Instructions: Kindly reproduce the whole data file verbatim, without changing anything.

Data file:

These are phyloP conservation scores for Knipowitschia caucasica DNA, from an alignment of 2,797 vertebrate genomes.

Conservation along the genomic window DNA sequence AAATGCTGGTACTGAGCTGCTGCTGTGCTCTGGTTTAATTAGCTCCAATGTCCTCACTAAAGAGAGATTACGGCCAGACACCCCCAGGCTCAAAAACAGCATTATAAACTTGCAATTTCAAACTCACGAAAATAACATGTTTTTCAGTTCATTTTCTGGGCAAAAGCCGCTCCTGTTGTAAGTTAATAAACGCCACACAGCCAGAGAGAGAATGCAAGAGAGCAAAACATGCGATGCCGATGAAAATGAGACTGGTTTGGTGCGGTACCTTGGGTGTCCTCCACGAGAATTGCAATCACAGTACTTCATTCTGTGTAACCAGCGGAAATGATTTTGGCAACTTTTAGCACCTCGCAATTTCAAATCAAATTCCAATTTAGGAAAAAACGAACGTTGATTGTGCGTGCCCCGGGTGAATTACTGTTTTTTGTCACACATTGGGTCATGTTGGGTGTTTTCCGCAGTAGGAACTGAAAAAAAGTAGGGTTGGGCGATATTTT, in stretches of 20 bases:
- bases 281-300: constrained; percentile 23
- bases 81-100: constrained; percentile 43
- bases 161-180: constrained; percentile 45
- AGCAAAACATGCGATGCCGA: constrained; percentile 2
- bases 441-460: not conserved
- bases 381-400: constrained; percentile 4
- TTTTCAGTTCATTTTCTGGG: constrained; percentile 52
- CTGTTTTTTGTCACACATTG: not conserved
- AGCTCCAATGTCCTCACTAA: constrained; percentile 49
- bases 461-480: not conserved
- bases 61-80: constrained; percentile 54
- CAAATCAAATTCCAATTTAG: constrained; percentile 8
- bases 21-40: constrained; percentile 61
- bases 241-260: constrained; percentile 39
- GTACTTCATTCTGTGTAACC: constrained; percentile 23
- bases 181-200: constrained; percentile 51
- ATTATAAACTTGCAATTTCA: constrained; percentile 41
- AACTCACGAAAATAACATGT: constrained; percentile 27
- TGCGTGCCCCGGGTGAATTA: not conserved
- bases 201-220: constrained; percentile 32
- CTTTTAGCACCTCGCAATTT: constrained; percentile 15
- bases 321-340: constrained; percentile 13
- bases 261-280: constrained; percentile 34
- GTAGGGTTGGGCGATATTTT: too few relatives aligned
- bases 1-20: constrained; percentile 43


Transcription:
These are phyloP conservation scores for Knipowitschia caucasica DNA, from an alignment of 2,797 vertebrate genomes.

Conservation along the genomic window DNA sequence AAATGCTGGTACTGAGCTGCTGCTGTGCTCTGGTTTAATTAGCTCCAATGTCCTCACTAAAGAGAGATTACGGCCAGACACCCCCAGGCTCAAAAACAGCATTATAAACTTGCAATTTCAAACTCACGAAAATAACATGTTTTTCAGTTCATTTTCTGGGCAAAAGCCGCTCCTGTTGTAAGTTAATAAACGCCACACAGCCAGAGAGAGAATGCAAGAGAGCAAAACATGCGATGCCGATGAAAATGAGACTGGTTTGGTGCGGTACCTTGGGTGTCCTCCACGAGAATTGCAATCACAGTACTTCATTCTGTGTAACCAGCGGAAATGATTTTGGCAACTTTTAGCACCTCGCAATTTCAAATCAAATTCCAATTTAGGAAAAAACGAACGTTGATTGTGCGTGCCCCGGGTGAATTACTGTTTTTTGTCACACATTGGGTCATGTTGGGTGTTTTCCGCAGTAGGAACTGAAAAAAAGTAGGGTTGGGCGATATTTT, in stretches of 20 bases:
- bases 281-300: constrained; percentile 23
- bases 81-100: constrained; percentile 43
- bases 161-180: constrained; percentile 45
- AGCAAAACATGCGATGCCGA: constrained; percentile 2
- bases 441-460: not conserved
- bases 381-400: constrained; percentile 4
- TTTTCAGTTCATTTTCTGGG: constrained; percentile 52
- CTGTTTTTTGTCACACATTG: not conserved
- AGCTCCAATGTCCTCACTAA: constrained; percentile 49
- bases 461-480: not conserved
- bases 61-80: constrained; percentile 54
- CAAATCAAATTCCAATTTAG: constrained; percentile 8
- bases 21-40: constrained; percentile 61
- bases 241-260: constrained; percentile 39
- GTACTTCATTCTGTGTAACC: constrained; percentile 23
- bases 181-200: constrained; percentile 51
- ATTATAAACTTGCAATTTCA: constrained; percentile 41
- AACTCACGAAAATAACATGT: constrained; percentile 27
- TGCGTGCCCCGGGTGAATTA: not conserved
- bases 201-220: constrained; percentile 32
- CTTTTAGCACCTCGCAATTT: constrained; percentile 15
- bases 321-340: constrained; percentile 13
- bases 261-280: constrained; percentile 34
- GTAGGGTTGGGCGATATTTT: too few relatives aligned
- bases 1-20: constrained; percentile 43